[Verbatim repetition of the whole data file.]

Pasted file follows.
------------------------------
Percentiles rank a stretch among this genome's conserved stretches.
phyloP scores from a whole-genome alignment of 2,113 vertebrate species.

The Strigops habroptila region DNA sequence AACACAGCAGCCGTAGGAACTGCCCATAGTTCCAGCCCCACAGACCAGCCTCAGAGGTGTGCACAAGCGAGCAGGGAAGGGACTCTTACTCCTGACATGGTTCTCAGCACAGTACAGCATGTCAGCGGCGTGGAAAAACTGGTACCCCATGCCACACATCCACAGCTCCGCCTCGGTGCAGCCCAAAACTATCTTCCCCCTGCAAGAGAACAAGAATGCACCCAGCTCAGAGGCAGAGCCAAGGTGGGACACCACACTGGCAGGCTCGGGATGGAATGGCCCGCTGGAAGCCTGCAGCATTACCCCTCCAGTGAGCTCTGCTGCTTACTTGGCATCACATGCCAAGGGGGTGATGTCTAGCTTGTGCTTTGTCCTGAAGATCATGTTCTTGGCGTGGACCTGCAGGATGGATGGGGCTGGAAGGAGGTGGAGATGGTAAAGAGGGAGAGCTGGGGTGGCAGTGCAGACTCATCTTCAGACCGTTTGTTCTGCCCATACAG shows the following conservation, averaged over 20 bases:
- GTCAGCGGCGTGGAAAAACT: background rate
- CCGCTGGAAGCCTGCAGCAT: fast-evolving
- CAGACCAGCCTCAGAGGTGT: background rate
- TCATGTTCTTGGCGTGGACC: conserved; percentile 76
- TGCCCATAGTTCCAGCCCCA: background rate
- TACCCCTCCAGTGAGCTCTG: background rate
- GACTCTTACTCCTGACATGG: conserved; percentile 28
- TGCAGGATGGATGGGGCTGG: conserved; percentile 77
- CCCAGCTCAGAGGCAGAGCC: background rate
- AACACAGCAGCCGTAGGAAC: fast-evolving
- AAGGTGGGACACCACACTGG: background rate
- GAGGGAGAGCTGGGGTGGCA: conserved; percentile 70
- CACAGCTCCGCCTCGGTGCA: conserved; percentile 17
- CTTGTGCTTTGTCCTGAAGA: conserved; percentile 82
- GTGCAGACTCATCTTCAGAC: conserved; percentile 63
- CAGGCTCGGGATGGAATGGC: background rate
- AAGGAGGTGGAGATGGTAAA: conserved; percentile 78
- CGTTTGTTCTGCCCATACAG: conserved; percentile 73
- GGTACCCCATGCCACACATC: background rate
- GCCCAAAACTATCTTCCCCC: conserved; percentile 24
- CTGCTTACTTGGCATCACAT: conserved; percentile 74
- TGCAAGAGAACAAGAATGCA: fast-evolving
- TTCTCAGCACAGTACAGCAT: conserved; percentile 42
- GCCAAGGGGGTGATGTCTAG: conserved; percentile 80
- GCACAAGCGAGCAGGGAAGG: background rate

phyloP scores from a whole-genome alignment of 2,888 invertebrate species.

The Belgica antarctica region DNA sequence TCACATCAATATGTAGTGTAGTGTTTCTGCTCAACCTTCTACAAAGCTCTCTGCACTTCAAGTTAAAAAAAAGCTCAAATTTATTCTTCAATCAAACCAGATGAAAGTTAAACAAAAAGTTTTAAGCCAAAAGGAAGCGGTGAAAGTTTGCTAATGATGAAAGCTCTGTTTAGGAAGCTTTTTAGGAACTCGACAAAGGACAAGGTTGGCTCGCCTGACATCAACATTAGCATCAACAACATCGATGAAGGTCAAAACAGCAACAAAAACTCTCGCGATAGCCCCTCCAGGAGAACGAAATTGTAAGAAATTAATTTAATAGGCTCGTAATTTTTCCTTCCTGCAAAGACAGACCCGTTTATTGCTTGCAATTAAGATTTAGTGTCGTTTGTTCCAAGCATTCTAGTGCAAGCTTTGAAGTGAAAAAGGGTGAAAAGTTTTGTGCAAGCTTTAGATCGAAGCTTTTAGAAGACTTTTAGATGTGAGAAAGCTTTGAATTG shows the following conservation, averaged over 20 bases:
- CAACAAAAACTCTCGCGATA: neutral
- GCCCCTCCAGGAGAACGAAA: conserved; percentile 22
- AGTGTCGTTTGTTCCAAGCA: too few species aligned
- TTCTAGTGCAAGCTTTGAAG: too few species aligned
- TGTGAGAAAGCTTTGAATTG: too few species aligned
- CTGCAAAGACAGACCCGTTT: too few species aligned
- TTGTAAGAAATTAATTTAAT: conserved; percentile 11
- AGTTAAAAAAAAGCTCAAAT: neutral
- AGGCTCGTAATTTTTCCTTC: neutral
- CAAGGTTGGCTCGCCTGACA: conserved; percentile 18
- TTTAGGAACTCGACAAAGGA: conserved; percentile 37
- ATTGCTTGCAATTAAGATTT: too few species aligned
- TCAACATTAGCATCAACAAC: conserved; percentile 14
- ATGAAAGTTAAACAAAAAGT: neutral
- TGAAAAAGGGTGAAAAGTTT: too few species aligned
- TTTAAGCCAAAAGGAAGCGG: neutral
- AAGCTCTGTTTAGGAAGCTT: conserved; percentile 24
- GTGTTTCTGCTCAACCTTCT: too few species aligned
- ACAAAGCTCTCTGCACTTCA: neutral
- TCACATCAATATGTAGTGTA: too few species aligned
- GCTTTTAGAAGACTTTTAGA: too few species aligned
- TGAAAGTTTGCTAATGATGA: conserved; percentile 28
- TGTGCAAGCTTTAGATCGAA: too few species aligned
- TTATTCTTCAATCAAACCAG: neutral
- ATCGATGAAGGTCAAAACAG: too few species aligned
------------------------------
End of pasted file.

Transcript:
Percentiles rank a stretch among this genome's conserved stretches.
phyloP scores from a whole-genome alignment of 2,113 vertebrate species.

The Strigops habroptila region DNA sequence AACACAGCAGCCGTAGGAACTGCCCATAGTTCCAGCCCCACAGACCAGCCTCAGAGGTGTGCACAAGCGAGCAGGGAAGGGACTCTTACTCCTGACATGGTTCTCAGCACAGTACAGCATGTCAGCGGCGTGGAAAAACTGGTACCCCATGCCACACATCCACAGCTCCGCCTCGGTGCAGCCCAAAACTATCTTCCCCCTGCAAGAGAACAAGAATGCACCCAGCTCAGAGGCAGAGCCAAGGTGGGACACCACACTGGCAGGCTCGGGATGGAATGGCCCGCTGGAAGCCTGCAGCATTACCCCTCCAGTGAGCTCTGCTGCTTACTTGGCATCACATGCCAAGGGGGTGATGTCTAGCTTGTGCTTTGTCCTGAAGATCATGTTCTTGGCGTGGACCTGCAGGATGGATGGGGCTGGAAGGAGGTGGAGATGGTAAAGAGGGAGAGCTGGGGTGGCAGTGCAGACTCATCTTCAGACCGTTTGTTCTGCCCATACAG shows the following conservation, averaged over 20 bases:
- GTCAGCGGCGTGGAAAAACT: background rate
- CCGCTGGAAGCCTGCAGCAT: fast-evolving
- CAGACCAGCCTCAGAGGTGT: background rate
- TCATGTTCTTGGCGTGGACC: conserved; percentile 76
- TGCCCATAGTTCCAGCCCCA: background rate
- TACCCCTCCAGTGAGCTCTG: background rate
- GACTCTTACTCCTGACATGG: conserved; percentile 28
- TGCAGGATGGATGGGGCTGG: conserved; percentile 77
- CCCAGCTCAGAGGCAGAGCC: background rate
- AACACAGCAGCCGTAGGAAC: fast-evolving
- AAGGTGGGACACCACACTGG: background rate
- GAGGGAGAGCTGGGGTGGCA: conserved; percentile 70
- CACAGCTCCGCCTCGGTGCA: conserved; percentile 17
- CTTGTGCTTTGTCCTGAAGA: conserved; percentile 82
- GTGCAGACTCATCTTCAGAC: conserved; percentile 63
- CAGGCTCGGGATGGAATGGC: background rate
- AAGGAGGTGGAGATGGTAAA: conserved; percentile 78
- CGTTTGTTCTGCCCATACAG: conserved; percentile 73
- GGTACCCCATGCCACACATC: background rate
- GCCCAAAACTATCTTCCCCC: conserved; percentile 24
- CTGCTTACTTGGCATCACAT: conserved; percentile 74
- TGCAAGAGAACAAGAATGCA: fast-evolving
- TTCTCAGCACAGTACAGCAT: conserved; percentile 42
- GCCAAGGGGGTGATGTCTAG: conserved; percentile 80
- GCACAAGCGAGCAGGGAAGG: background rate

phyloP scores from a whole-genome alignment of 2,888 invertebrate species.

The Belgica antarctica region DNA sequence TCACATCAATATGTAGTGTAGTGTTTCTGCTCAACCTTCTACAAAGCTCTCTGCACTTCAAGTTAAAAAAAAGCTCAAATTTATTCTTCAATCAAACCAGATGAAAGTTAAACAAAAAGTTTTAAGCCAAAAGGAAGCGGTGAAAGTTTGCTAATGATGAAAGCTCTGTTTAGGAAGCTTTTTAGGAACTCGACAAAGGACAAGGTTGGCTCGCCTGACATCAACATTAGCATCAACAACATCGATGAAGGTCAAAACAGCAACAAAAACTCTCGCGATAGCCCCTCCAGGAGAACGAAATTGTAAGAAATTAATTTAATAGGCTCGTAATTTTTCCTTCCTGCAAAGACAGACCCGTTTATTGCTTGCAATTAAGATTTAGTGTCGTTTGTTCCAAGCATTCTAGTGCAAGCTTTGAAGTGAAAAAGGGTGAAAAGTTTTGTGCAAGCTTTAGATCGAAGCTTTTAGAAGACTTTTAGATGTGAGAAAGCTTTGAATTG shows the following conservation, averaged over 20 bases:
- CAACAAAAACTCTCGCGATA: neutral
- GCCCCTCCAGGAGAACGAAA: conserved; percentile 22
- AGTGTCGTTTGTTCCAAGCA: too few species aligned
- TTCTAGTGCAAGCTTTGAAG: too few species aligned
- TGTGAGAAAGCTTTGAATTG: too few species aligned
- CTGCAAAGACAGACCCGTTT: too few species aligned
- TTGTAAGAAATTAATTTAAT: conserved; percentile 11
- AGTTAAAAAAAAGCTCAAAT: neutral
- AGGCTCGTAATTTTTCCTTC: neutral
- CAAGGTTGGCTCGCCTGACA: conserved; percentile 18
- TTTAGGAACTCGACAAAGGA: conserved; percentile 37
- ATTGCTTGCAATTAAGATTT: too few species aligned
- TCAACATTAGCATCAACAAC: conserved; percentile 14
- ATGAAAGTTAAACAAAAAGT: neutral
- TGAAAAAGGGTGAAAAGTTT: too few species aligned
- TTTAAGCCAAAAGGAAGCGG: neutral
- AAGCTCTGTTTAGGAAGCTT: conserved; percentile 24
- GTGTTTCTGCTCAACCTTCT: too few species aligned
- ACAAAGCTCTCTGCACTTCA: neutral
- TCACATCAATATGTAGTGTA: too few species aligned
- GCTTTTAGAAGACTTTTAGA: too few species aligned
- TGAAAGTTTGCTAATGATGA: conserved; percentile 28
- TGTGCAAGCTTTAGATCGAA: too few species aligned
- TTATTCTTCAATCAAACCAG: neutral
- ATCGATGAAGGTCAAAACAG: too few species aligned